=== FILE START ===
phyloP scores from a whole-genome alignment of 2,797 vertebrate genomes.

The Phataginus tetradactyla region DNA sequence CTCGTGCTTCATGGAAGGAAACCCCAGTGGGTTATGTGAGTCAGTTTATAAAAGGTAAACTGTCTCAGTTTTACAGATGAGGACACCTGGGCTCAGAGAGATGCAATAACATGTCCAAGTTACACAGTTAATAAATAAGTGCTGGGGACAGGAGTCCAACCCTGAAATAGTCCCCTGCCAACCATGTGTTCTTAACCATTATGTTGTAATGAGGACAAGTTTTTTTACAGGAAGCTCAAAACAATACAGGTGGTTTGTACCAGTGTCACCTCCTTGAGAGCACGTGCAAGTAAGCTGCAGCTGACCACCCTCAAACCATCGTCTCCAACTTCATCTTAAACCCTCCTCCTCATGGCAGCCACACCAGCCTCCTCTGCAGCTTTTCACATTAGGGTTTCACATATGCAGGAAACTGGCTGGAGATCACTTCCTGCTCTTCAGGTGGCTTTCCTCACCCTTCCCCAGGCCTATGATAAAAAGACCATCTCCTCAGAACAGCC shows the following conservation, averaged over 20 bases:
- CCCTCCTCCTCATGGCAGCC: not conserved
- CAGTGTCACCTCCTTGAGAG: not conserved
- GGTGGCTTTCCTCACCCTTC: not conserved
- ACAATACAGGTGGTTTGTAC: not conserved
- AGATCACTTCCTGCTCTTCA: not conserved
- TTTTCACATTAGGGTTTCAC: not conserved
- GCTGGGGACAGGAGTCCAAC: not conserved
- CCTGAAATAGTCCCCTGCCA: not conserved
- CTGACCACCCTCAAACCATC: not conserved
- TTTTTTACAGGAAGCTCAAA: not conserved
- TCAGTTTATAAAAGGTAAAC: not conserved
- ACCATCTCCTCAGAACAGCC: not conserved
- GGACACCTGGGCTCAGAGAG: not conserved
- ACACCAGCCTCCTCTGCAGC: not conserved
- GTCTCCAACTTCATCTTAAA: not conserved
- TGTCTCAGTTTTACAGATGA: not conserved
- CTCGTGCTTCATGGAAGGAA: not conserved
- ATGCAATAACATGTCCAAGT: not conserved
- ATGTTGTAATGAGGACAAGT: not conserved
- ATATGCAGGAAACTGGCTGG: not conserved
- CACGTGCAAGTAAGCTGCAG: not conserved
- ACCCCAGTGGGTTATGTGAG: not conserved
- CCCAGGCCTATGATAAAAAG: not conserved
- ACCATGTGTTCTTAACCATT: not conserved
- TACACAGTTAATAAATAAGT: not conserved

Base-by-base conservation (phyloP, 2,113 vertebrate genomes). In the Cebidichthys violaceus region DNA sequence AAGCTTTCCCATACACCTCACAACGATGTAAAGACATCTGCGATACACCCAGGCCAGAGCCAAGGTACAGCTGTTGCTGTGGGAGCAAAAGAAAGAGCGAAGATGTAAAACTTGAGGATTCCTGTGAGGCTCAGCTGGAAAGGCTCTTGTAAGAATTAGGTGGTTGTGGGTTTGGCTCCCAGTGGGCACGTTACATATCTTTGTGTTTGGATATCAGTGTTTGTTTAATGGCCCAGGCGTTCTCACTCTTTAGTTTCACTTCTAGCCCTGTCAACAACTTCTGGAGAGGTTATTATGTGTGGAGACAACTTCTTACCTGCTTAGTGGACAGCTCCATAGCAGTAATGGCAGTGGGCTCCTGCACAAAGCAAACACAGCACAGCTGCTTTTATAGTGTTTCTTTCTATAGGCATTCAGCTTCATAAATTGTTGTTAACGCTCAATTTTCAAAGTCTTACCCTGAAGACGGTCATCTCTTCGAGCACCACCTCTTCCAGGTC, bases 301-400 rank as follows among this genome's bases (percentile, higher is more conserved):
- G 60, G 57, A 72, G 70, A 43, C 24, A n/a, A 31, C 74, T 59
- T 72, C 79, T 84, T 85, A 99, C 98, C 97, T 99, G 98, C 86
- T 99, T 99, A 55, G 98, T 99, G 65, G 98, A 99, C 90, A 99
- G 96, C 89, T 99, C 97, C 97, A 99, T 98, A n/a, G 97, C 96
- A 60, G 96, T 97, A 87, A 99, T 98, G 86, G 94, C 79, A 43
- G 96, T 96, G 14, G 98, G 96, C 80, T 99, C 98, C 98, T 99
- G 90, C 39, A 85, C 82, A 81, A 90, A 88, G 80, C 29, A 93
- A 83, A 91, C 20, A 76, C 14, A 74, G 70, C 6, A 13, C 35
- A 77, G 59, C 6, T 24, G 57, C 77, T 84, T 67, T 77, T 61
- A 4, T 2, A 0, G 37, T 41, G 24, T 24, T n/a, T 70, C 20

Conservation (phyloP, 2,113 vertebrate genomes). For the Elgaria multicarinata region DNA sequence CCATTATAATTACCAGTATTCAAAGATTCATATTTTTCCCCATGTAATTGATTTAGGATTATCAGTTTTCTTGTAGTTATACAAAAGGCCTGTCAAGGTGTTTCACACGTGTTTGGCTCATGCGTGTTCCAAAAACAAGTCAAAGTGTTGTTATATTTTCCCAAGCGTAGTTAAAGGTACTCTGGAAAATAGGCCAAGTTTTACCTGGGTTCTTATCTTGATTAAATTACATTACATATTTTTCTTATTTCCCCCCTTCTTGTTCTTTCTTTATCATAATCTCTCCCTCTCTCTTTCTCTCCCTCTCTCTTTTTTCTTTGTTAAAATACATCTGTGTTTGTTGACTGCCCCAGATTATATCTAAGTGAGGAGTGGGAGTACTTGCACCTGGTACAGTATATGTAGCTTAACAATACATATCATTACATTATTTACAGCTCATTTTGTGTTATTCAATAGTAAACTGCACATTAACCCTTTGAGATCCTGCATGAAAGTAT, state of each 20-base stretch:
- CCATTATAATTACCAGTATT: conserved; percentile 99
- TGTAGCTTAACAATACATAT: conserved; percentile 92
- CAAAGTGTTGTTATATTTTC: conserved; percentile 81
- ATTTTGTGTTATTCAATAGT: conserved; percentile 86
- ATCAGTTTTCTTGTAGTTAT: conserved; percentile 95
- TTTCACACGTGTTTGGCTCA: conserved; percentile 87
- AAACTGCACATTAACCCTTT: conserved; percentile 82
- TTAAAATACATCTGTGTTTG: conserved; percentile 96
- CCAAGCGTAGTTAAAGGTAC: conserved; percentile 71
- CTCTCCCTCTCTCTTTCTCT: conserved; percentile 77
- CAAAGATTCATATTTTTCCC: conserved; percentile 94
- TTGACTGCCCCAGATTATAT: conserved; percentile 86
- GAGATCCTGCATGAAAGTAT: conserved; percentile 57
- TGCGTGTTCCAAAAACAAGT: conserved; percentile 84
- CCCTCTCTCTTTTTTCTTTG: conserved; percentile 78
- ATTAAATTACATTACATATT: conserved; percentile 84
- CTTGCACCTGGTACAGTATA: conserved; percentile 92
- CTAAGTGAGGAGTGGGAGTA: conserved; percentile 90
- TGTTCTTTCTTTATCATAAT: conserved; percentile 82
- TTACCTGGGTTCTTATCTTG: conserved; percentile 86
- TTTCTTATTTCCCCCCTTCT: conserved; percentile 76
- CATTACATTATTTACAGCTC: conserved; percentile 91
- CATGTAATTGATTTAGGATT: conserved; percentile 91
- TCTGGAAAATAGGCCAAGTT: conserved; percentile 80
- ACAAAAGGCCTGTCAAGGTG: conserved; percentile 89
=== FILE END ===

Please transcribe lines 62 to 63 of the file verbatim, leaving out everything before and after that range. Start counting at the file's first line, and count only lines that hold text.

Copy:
- CATGTAATTGATTTAGGATT: conserved; percentile 91
- TCTGGAAAATAGGCCAAGTT: conserved; percentile 80